A Step By Step Guide to Choosing Your Homeschool Curricula Without Losing Your Mind

I have a friend who was homeschooled as she was growing up. I’l probably reveal my age when I say she was homeschooled in the days when it was something that very few people did. She remembers having to stay inside all during the day because if they were seen outside during school hours, someone might report them for truancy.

Does the thought of choosing your #homeschool #curricula cause great stress? This step-by-step guide will help. There's also a free digital homeschool planner that will help you organize your curricula and your homeschool year.

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Back in those days (and, yes, I’ll admit that I’m 42), there was very little to choose from in the way of homeschool curricula. Most textbook companies wouldn’t sell to individuals. And few companies were marketing curricula specifically for homeschoolers.

It would be an understatement to say that things have changed.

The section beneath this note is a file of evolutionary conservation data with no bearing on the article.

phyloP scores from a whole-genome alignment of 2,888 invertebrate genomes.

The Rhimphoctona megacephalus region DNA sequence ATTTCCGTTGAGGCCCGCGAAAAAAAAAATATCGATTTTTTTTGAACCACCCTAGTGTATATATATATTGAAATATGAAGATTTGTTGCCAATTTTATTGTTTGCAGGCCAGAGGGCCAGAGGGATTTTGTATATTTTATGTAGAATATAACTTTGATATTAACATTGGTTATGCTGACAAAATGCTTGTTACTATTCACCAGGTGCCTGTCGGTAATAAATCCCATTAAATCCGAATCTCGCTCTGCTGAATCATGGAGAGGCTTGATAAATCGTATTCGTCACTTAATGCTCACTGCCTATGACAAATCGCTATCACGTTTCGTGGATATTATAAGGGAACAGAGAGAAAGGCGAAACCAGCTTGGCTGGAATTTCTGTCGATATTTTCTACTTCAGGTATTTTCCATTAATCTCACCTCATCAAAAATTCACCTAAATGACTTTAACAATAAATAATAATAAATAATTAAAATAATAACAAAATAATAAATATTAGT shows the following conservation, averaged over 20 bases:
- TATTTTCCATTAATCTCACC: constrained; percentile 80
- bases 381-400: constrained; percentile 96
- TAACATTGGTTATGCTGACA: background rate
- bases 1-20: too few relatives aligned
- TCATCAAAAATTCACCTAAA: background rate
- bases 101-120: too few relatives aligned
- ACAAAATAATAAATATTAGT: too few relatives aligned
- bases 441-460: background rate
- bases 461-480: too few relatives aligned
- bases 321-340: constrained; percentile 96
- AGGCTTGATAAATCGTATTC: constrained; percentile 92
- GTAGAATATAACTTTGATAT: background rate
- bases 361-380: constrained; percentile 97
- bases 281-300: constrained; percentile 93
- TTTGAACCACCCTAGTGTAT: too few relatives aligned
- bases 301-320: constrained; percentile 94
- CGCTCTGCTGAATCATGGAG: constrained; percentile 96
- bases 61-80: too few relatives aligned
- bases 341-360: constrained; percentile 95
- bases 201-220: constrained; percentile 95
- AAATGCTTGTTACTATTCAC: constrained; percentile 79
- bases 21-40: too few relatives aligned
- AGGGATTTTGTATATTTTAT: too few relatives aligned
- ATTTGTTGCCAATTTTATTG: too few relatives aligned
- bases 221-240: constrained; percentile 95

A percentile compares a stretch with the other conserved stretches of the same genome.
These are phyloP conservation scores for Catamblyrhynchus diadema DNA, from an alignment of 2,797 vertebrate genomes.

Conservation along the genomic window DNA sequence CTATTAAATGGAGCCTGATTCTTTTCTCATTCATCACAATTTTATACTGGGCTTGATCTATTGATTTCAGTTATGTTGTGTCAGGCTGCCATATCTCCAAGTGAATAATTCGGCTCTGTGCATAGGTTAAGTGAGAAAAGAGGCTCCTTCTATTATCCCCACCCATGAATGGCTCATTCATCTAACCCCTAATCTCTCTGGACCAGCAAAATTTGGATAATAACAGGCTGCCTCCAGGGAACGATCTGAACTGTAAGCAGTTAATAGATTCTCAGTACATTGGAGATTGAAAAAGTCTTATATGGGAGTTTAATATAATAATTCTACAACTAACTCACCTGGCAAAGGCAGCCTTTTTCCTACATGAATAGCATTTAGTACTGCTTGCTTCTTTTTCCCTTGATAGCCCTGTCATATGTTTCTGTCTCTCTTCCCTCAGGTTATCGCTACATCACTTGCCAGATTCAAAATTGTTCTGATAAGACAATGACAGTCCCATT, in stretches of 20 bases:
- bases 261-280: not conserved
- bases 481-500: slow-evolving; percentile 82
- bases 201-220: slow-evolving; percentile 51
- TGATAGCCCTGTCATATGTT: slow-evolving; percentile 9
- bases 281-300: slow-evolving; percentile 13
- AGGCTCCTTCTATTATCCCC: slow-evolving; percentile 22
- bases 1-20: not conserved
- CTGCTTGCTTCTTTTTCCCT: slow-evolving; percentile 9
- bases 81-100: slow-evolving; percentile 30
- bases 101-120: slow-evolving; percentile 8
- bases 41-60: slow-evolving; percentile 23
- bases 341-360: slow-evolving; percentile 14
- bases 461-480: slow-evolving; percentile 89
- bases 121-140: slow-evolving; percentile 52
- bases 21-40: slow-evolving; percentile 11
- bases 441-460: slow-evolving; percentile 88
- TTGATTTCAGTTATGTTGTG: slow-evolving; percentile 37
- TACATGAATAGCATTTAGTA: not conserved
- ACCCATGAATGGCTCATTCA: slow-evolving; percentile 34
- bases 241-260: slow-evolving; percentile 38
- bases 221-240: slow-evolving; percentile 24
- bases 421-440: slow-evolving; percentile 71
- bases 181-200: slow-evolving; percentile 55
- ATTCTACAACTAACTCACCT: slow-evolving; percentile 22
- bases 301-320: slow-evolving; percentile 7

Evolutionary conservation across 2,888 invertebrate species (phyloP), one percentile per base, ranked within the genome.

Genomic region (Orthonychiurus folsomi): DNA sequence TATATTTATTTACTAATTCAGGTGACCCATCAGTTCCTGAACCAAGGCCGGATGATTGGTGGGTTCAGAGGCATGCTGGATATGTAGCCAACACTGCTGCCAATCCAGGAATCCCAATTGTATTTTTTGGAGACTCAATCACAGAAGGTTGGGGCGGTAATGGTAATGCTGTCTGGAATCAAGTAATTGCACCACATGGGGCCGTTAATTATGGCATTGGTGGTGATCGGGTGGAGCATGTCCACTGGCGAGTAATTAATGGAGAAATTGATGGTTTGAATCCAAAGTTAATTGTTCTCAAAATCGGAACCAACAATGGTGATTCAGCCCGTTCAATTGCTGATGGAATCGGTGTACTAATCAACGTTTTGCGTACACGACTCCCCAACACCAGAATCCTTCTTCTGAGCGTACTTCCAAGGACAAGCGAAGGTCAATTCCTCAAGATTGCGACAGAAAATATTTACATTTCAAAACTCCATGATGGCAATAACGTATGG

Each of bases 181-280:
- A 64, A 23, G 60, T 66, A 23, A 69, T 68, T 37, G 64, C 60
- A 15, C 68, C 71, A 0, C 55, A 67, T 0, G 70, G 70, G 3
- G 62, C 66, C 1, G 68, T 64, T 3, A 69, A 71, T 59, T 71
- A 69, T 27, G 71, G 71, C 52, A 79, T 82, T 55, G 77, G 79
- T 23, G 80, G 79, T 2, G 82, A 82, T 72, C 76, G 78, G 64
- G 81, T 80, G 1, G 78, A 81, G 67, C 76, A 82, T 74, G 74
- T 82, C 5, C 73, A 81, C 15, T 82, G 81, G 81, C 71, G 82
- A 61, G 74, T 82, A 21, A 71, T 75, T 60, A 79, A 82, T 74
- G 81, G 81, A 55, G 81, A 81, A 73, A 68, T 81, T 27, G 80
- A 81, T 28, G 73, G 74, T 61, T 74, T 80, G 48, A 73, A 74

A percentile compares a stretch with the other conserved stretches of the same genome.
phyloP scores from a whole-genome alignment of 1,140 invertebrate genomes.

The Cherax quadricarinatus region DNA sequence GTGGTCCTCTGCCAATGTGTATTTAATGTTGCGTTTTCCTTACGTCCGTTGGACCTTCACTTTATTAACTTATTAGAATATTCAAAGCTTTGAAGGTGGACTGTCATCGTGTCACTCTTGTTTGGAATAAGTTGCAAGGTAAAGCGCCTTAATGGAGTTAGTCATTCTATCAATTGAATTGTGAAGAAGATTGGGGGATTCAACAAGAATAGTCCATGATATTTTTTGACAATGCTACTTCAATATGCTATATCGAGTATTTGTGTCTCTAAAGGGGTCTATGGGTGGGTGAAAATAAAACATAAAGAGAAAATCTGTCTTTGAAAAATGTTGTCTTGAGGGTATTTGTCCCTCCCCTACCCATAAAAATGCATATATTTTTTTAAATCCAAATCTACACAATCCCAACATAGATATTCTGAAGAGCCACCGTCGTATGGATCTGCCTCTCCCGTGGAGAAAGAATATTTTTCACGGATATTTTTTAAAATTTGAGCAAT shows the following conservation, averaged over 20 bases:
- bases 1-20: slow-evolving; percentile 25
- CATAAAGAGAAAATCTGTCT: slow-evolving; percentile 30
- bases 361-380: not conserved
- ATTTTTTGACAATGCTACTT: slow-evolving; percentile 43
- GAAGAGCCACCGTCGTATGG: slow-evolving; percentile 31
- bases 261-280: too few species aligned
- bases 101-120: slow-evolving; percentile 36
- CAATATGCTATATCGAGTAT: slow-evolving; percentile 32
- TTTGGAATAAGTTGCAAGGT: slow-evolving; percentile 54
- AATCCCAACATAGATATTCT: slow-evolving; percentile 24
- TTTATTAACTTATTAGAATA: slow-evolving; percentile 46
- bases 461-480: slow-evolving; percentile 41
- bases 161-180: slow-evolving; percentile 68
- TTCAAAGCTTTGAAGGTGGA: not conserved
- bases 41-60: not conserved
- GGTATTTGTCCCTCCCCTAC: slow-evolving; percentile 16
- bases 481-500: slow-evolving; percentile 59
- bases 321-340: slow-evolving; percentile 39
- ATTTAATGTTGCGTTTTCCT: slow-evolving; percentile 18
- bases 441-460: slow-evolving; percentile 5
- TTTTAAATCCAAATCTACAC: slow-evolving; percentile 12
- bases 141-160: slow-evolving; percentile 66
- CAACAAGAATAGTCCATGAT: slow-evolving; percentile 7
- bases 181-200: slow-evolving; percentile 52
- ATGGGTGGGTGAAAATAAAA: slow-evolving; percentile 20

Just as an example, when I got the Rainbow Resource catalog in the mail last month it was so big that I decided to keep it by my bed to throw at any strangers that break into my house in the night. If anyone was hit by that thing, they’d be in sure trouble!

Sometimes this huge array of curricula available can overwhelm a new homeschool mom. What’s a mom to do when she’s faced with catalogs and websites and homeschool convention vendor halls?

Take a deep breath and follow these steps to help you choose your curricula.

Step one- Make a list of classes that each student will take.

Consider what classes each of your students needs to take. In my state, the law says that our curriculum has to include math, history, science, and language arts. We always cover those and usually include more as well. Take some time to think about what you are going to teach and list those classes for each student.

Step two- Take time to consider your priorities.